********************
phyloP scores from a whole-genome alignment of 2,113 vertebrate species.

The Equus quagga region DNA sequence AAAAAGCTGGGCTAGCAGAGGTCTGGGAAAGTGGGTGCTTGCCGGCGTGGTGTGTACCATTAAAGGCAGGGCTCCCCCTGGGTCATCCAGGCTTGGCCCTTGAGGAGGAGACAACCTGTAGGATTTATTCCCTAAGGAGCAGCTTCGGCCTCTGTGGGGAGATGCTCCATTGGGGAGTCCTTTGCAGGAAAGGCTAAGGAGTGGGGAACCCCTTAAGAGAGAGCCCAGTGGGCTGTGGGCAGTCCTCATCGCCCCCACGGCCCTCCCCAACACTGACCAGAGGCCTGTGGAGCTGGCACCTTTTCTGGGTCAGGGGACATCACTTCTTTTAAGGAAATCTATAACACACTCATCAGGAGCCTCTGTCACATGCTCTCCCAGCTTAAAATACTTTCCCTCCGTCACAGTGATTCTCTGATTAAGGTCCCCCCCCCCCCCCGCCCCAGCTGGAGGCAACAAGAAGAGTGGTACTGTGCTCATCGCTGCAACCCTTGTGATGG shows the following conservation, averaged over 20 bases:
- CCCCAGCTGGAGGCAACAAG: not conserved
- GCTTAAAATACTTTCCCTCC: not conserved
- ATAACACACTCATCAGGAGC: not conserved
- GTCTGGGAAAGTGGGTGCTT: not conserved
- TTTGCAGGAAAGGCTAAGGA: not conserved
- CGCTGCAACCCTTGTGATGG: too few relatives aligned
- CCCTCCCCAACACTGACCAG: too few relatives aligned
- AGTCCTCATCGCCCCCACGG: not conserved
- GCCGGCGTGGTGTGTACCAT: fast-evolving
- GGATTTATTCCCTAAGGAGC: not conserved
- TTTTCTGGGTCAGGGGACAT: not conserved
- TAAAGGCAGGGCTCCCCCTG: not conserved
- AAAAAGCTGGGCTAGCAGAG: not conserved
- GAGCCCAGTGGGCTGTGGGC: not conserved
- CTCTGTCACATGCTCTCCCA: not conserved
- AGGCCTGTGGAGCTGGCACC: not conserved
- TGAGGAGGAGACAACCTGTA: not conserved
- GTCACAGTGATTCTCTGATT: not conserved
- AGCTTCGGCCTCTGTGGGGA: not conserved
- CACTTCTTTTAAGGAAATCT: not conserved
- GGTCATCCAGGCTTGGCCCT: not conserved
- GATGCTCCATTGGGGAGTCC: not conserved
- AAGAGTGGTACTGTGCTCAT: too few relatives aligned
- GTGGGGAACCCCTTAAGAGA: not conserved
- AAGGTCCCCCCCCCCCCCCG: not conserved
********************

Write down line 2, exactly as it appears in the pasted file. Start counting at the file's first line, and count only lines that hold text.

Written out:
The Equus quagga region DNA sequence AAAAAGCTGGGCTAGCAGAGGTCTGGGAAAGTGGGTGCTTGCCGGCGTGGTGTGTACCATTAAAGGCAGGGCTCCCCCTGGGTCATCCAGGCTTGGCCCTTGAGGAGGAGACAACCTGTAGGATTTATTCCCTAAGGAGCAGCTTCGGCCTCTGTGGGGAGATGCTCCATTGGGGAGTCCTTTGCAGGAAAGGCTAAGGAGTGGGGAACCCCTTAAGAGAGAGCCCAGTGGGCTGTGGGCAGTCCTCATCGCCCCCACGGCCCTCCCCAACACTGACCAGAGGCCTGTGGAGCTGGCACCTTTTCTGGGTCAGGGGACATCACTTCTTTTAAGGAAATCTATAACACACTCATCAGGAGCCTCTGTCACATGCTCTCCCAGCTTAAAATACTTTCCCTCCGTCACAGTGATTCTCTGATTAAGGTCCCCCCCCCCCCCCGCCCCAGCTGGAGGCAACAAGAAGAGTGGTACTGTGCTCATCGCTGCAACCCTTGTGATGG shows the following conservation, averaged over 20 bases: